July 01, 2024

Role Conflict: Social Contact with your Doctor

Karen sternheimer 72523By Karen Sternheimer

Sociologists are very interested in the social roles that we take on as part of our daily lives. Our roles provide us with social scripts—ways of behaving in particular situations that are consistent with these roles.

Take going to the doctor’s office. As a patient, you will likely be asked to wait when you arrive, provide personal information about your bodily functions and your insurance. When you are called into an examination room, you might be asked to remove parts of your clothing, answer more personal questions, and undergo medical measurements.

Health care providers may knock on your exam room door to see if they can come in, but otherwise they’re really in charge of the situation. They determine how much time to spend with you, ask any questions they feel are necessary, and decide when the interaction is over.

A doctor’s role is reinforced by their title; within doctor-patient interactions, they are usually referred to as “doctor” rather than their first name. They seldom share personal information, particularly if it is not relevant to the patient. For instance, my doctor has shared having a similar experience with a condition we both have, but only in relation to my care. It would be highly unusual for a patient to ask the doctor personal questions about their health during an exam in most cases.

But what happens when you interact with your doctor in another social context? This creates what sociologists call role conflict, when we might feel uncomfortable with the various demands that multiple roles place upon us. We might not know how to behave, for instance, when we see our doctor in the waiting room in another doctor’s office when they are patients just like us.

This happened to me several years ago, when I coincidentally had an appointment in the same practice as one of my doctor’s—who I was going to be seeing within a few days. I felt it was best to say hi but otherwise act as a stranger would, despite knowing that we would be following the social script above and I would be sharing very personal information with her in a few days.

Although I live in a big city, I live in a community where many health care providers both live and work, so these experiences of role conflict happen often. From seeing my primary care provider in the grocery store, my dermatologist driving by while I’m on a walk, it is all somewhat routine. We see my husband’s primary care provider driving to work almost every day while taking a walk, and they wave, but one day we saw him on foot while walking his dog. He maintained his role as doctor by stating, “I’m always glad to see my patients getting exercise.”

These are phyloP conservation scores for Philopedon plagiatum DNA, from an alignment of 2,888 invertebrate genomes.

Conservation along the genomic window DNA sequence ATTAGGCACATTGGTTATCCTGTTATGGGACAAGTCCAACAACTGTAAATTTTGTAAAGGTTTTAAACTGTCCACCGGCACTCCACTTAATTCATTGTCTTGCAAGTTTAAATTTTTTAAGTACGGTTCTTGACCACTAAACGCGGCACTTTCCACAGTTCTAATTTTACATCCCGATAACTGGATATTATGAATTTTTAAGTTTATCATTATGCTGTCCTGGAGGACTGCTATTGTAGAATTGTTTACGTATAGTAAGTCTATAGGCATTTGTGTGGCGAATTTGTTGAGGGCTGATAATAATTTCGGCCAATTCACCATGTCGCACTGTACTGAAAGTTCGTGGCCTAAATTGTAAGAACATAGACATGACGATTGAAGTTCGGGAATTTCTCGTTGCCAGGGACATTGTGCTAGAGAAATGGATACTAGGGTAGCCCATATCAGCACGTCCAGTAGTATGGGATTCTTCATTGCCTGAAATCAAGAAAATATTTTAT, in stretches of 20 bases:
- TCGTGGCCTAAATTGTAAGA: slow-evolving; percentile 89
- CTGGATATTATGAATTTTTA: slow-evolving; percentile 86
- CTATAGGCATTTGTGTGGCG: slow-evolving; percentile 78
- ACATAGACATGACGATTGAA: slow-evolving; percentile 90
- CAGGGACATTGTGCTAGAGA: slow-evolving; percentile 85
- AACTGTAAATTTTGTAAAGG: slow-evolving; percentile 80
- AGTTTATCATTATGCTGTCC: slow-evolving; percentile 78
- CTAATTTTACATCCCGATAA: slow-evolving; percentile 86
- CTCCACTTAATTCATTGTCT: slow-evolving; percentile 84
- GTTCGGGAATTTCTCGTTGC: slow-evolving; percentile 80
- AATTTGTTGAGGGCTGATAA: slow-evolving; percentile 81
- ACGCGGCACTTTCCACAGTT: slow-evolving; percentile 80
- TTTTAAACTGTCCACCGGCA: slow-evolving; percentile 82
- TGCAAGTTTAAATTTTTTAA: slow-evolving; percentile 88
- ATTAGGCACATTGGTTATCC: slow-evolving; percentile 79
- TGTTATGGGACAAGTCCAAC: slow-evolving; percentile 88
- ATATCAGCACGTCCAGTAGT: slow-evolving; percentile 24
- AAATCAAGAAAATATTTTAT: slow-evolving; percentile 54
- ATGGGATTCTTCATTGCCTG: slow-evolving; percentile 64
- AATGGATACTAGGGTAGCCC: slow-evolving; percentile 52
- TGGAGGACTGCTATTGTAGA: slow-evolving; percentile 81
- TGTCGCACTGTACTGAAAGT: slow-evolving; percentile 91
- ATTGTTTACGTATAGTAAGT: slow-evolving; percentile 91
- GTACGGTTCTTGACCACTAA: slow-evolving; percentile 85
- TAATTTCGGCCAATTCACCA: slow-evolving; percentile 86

These are all brief encounters where any awkwardness ends quickly, as the out-of-place interaction is fleeting. Recently, I had a much longer interaction in a social setting with my dentist, just days after a check-up. As it turned out, our spouses grew up around the corner from one another and played together as kids. They had reconnected in the past year, and along with another childhood friend and spouse, the we all had dinner together.

I felt unsure how to act, not wanting to upset the doctor-patient relationship, so I made a joke about her being able to identify me by my dental records to break the ice. Someone asked her about the use of artificial intelligence in dentistry, and she described how a machine—basically a 3D printer—makes crowns while patients wait. I just had one made in her office within the last two years, so I chimed in about the wonders of the technology, and volunteered to show the video I made of the process on my phone.

Otherwise, I stayed mostly quiet. People asked me about my work—a “small talk” subject not entirely out of place at a doctor’s office, but I made sure not to ask her any personal questions. I was careful not to refer to her by her first name, and when the evening ended and people hugged goodbye, I hung back to avoid an overly personal interaction. There was talk of another get together; her husband said, “we’ll have to have you all over at our place sometime.”

I’m not sure if that will ever happen, and that would be another level of role conflict all together. Dental interactions, at least, are not nearly as personal as other types of health care interactions, which made things a bit easier. But shifting statuses can make our interactions awkward and leave us without social scripts to follow. 


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